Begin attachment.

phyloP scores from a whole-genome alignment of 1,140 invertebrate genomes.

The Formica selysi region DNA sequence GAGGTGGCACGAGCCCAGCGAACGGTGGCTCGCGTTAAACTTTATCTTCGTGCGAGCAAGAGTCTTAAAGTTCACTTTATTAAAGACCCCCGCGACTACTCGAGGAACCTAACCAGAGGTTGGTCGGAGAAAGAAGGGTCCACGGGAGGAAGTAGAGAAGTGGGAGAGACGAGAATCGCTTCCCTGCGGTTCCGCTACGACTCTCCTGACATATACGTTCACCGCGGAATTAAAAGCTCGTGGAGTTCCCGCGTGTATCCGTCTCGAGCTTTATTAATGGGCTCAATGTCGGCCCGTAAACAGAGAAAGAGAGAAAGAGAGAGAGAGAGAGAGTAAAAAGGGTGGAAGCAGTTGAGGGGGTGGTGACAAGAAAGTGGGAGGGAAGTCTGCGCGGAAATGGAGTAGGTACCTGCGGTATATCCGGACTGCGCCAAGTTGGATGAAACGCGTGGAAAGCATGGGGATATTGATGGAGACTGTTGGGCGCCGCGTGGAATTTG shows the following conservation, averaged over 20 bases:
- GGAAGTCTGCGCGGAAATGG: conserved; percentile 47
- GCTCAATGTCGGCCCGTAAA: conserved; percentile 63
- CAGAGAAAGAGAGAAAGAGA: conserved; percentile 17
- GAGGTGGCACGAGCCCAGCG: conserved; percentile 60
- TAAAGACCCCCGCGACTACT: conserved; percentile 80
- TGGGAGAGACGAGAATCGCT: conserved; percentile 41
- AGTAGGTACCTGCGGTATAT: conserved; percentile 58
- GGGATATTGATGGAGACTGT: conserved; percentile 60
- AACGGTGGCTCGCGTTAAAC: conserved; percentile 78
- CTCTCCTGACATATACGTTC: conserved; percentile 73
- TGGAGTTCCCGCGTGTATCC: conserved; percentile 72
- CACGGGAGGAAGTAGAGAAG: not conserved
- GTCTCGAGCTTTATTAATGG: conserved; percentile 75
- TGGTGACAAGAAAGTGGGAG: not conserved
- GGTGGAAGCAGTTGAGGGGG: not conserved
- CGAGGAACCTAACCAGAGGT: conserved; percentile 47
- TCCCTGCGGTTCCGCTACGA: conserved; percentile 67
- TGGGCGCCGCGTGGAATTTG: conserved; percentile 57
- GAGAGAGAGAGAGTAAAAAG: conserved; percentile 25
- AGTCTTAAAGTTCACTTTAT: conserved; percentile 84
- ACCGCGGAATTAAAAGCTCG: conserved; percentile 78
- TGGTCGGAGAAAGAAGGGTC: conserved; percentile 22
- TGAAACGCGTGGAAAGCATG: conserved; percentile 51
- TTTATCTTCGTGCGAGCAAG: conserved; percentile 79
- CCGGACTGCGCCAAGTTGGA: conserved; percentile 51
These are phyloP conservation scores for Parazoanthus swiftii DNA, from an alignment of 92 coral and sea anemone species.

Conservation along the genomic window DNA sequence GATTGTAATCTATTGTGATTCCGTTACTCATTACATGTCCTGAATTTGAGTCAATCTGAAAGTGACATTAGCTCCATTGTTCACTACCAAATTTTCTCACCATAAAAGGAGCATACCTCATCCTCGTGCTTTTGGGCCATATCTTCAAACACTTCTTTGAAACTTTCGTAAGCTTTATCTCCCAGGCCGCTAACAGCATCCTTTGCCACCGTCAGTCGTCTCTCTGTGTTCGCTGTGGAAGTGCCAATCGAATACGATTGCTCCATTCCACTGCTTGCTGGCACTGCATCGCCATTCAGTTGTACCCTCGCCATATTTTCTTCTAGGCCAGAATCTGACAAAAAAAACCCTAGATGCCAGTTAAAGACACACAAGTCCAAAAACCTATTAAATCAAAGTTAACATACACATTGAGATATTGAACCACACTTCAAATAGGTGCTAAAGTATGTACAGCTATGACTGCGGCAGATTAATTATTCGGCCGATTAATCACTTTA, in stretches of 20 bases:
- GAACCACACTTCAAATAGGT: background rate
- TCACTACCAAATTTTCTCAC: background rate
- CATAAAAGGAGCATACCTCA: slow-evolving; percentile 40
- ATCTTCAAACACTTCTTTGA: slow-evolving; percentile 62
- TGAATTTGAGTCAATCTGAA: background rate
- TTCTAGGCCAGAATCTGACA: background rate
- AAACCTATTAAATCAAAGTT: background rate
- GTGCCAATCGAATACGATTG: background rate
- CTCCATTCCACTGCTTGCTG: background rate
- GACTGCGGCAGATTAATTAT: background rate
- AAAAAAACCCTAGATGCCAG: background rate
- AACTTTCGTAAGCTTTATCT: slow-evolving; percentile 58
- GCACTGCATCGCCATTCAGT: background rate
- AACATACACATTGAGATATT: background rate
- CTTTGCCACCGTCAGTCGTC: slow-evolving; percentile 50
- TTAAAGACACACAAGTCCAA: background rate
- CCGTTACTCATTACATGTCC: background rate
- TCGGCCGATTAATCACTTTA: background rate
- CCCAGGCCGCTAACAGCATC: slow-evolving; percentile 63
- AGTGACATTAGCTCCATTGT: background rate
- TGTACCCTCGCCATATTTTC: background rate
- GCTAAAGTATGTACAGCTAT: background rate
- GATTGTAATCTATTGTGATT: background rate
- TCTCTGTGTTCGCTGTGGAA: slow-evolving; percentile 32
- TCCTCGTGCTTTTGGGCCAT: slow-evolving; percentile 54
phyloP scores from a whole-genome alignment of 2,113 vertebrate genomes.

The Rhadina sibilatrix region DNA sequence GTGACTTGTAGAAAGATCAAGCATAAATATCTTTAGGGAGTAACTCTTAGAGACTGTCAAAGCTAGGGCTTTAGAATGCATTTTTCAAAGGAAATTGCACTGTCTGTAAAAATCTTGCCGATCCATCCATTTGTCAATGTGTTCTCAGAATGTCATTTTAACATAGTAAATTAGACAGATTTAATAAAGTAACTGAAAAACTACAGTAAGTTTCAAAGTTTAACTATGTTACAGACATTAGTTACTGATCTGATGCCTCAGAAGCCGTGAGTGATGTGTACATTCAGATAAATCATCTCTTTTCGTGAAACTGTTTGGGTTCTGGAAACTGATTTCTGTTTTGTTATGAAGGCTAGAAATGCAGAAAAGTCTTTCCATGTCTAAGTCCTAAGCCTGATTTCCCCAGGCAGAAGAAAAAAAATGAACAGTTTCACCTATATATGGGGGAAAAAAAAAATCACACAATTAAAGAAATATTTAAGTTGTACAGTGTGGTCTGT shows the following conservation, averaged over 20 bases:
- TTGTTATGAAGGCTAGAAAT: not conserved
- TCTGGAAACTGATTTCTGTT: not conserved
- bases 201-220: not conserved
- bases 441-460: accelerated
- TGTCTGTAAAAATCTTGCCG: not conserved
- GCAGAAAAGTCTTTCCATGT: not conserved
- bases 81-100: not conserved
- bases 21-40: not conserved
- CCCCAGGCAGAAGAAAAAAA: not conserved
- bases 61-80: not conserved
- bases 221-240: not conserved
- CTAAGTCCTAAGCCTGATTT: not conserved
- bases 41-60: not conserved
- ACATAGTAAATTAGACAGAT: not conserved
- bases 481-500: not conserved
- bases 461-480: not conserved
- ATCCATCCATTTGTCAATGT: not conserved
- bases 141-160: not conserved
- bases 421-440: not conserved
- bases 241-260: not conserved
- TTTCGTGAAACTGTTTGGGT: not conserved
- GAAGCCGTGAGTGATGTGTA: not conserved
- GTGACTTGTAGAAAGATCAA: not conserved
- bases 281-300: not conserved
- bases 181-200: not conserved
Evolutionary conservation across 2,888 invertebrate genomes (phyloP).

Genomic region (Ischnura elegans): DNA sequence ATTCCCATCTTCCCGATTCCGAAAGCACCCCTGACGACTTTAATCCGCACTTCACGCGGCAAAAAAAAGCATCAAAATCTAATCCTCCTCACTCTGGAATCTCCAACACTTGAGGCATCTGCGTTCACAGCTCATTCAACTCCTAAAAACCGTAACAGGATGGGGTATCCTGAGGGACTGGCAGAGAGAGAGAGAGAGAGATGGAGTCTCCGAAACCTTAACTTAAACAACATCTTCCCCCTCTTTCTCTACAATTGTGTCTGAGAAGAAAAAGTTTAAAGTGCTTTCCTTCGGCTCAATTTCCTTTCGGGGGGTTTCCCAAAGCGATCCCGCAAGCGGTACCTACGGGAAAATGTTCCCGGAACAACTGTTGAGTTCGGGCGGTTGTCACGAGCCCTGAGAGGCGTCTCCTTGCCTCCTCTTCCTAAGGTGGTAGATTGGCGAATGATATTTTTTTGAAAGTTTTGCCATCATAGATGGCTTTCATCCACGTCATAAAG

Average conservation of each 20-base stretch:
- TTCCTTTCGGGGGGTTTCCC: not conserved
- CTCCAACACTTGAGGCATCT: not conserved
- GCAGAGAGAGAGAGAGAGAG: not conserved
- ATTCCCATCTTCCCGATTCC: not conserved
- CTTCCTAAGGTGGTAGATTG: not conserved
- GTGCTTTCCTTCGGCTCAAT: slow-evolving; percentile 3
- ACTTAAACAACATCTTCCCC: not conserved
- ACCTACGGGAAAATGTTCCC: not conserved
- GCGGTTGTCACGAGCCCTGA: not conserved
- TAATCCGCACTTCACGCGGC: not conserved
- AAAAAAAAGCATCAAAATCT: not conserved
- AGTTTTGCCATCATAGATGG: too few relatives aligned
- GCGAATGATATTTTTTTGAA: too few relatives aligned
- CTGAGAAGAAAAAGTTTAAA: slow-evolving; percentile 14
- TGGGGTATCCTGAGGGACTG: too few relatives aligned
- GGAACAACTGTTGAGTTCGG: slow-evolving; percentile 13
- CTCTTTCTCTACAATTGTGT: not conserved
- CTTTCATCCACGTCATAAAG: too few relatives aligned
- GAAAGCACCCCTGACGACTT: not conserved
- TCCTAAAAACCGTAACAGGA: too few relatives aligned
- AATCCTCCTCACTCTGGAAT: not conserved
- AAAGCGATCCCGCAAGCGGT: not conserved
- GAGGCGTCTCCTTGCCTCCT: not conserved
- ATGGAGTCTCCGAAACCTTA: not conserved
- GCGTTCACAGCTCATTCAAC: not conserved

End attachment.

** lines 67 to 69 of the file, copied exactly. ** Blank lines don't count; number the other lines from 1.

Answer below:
- bases 221-240: not conserved
- CTAAGTCCTAAGCCTGATTT: not conserved
- bases 41-60: not conserved